In much the same way that Amy Winehouse updates gritty southern soul (or Lily Allen bounces on top of skanky rhythms), fellow Brit Kathy Diamond evokes a bygone music genre. Diamond's debut is a throwback to the halcyon haze of the discotheques of the '70s and, much like her namesake, the Sheffield-based singer sparkles — and is at times translucent — like many divas of the era who were merely bookmarking the extended breaks with catchy choruses.
For stretches of the album, Diamond disappears completely into the cavernous productions provided by Maurice Fulton (who has had a hand in everybody from Crystal Waters to !!!). But Diamond is not simply icing on the beats — instead, she projects a cool and sensuous physicality whenever her coo materializes, Cheshire Cat-like, atop the glossy surfaces of the songs.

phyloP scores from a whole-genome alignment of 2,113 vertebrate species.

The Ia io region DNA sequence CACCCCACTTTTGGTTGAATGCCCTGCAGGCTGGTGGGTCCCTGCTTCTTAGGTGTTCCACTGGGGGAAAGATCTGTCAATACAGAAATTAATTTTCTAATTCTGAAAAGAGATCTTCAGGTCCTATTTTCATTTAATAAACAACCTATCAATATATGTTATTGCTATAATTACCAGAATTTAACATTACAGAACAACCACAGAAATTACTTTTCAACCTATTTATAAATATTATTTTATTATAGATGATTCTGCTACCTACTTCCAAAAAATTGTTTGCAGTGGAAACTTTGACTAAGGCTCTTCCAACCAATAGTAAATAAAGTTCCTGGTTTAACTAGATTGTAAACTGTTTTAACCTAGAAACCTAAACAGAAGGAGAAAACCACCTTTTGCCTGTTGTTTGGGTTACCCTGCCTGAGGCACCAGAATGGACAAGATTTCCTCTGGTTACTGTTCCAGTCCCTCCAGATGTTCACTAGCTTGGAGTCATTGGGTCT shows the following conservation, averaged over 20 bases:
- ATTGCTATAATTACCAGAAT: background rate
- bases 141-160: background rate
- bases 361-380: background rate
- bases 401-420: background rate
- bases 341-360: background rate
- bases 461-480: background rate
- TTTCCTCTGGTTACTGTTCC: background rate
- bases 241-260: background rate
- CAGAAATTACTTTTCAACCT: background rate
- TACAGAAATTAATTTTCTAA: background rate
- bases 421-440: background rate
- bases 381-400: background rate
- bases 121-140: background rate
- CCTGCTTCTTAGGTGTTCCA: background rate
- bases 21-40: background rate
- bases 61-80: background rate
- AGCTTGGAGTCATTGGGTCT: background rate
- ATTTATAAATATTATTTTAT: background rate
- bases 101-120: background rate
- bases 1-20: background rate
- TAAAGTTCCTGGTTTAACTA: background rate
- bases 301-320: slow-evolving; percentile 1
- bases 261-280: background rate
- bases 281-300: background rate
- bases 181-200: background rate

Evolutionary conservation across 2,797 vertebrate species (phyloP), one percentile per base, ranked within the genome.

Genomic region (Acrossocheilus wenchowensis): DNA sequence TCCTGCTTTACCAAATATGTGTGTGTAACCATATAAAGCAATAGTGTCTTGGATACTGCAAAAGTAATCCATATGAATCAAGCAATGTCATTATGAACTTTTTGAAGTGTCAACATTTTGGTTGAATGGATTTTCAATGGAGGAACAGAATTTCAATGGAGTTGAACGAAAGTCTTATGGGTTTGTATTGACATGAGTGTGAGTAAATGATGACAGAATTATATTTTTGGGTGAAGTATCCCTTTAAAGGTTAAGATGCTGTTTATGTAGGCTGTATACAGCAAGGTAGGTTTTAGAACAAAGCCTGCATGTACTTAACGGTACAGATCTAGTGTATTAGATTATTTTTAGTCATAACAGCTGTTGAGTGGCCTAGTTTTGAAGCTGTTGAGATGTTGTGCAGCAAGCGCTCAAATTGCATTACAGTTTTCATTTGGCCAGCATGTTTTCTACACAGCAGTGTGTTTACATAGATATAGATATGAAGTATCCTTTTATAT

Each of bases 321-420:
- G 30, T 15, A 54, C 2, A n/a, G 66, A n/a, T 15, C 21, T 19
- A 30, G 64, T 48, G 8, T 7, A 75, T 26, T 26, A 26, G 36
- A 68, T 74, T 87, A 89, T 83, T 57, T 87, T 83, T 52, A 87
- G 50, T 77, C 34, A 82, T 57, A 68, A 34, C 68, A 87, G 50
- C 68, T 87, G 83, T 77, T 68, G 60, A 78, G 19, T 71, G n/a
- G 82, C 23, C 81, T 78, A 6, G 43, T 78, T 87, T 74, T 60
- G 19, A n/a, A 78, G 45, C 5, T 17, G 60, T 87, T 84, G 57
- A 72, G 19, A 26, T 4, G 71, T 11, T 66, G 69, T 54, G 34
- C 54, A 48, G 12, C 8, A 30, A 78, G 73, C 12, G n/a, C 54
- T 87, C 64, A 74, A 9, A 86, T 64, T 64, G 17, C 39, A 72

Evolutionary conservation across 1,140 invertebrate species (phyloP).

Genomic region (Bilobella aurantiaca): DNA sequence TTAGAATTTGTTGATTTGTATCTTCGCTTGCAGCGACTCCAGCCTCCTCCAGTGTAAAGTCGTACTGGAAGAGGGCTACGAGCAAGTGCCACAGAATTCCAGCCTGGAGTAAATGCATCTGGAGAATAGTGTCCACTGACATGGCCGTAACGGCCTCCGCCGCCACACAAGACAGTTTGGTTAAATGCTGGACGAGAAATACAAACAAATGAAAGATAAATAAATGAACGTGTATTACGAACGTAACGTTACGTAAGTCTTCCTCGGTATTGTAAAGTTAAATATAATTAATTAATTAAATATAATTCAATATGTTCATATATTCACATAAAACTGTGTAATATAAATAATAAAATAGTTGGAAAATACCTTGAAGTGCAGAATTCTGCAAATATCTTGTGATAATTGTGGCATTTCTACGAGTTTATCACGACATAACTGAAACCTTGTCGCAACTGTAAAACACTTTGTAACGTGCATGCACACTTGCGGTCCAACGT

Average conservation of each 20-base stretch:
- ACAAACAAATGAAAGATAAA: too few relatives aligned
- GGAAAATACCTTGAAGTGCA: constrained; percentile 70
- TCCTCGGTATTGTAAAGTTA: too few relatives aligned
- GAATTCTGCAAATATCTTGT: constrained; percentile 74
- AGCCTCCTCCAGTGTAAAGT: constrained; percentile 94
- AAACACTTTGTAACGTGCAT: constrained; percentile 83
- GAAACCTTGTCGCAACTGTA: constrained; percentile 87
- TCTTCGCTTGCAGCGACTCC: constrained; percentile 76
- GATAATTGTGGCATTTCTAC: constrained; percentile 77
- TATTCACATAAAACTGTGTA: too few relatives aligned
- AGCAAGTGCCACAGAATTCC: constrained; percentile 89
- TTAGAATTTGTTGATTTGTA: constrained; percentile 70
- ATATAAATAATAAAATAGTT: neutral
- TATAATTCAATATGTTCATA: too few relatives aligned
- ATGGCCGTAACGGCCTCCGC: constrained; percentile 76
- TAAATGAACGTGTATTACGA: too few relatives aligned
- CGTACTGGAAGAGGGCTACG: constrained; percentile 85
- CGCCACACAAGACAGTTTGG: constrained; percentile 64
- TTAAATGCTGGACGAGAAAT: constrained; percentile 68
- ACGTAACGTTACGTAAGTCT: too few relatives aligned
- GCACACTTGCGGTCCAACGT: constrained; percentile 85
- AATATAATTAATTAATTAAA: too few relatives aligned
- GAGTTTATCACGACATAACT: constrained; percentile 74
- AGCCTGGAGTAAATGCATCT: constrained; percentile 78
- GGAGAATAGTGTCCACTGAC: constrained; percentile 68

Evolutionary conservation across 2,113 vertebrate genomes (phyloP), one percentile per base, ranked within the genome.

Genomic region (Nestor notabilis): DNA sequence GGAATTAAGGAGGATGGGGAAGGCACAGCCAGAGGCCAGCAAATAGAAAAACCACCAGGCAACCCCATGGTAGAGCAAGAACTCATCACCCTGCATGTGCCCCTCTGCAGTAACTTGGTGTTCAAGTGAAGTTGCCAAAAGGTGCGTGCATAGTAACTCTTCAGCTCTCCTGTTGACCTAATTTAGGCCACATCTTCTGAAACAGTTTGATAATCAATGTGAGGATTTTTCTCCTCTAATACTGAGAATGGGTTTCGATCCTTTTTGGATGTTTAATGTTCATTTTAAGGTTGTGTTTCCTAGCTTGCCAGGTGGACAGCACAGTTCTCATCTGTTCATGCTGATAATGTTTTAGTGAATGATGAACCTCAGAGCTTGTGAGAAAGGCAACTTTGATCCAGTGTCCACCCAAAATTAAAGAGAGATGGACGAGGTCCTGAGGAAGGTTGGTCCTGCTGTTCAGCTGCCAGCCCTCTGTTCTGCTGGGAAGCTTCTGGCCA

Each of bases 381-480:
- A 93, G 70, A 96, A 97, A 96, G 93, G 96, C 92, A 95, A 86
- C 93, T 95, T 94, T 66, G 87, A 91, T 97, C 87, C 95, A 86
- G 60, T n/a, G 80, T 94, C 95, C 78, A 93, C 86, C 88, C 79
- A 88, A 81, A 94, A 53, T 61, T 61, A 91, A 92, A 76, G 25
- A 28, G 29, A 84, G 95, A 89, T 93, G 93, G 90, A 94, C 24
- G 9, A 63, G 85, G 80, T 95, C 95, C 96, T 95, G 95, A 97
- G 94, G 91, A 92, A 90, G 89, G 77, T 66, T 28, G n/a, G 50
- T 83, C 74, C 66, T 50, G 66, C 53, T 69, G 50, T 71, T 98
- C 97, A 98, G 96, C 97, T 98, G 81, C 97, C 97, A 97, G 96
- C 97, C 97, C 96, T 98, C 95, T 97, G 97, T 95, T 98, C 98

Rather than being rote in his disco homage, Fulton draws sounds from a myriad of sources: The guitar lines on "Another Life" and "Between the Lines" shimmer and undulate, evocative as King Sunny Adé (or the Durutti Column for that matter). The break on "All Woman" slyly imagines a pipedream band of Latin percussion legend Willie Bobo, Stevie Wonder and Chic's Niles Rodgers — perhaps at work on Thriller — while the echoing clavé on "Over" resounds as loudly as the one on Marvin Gaye's "What's Going On" (which itself, of course, anticipated disco).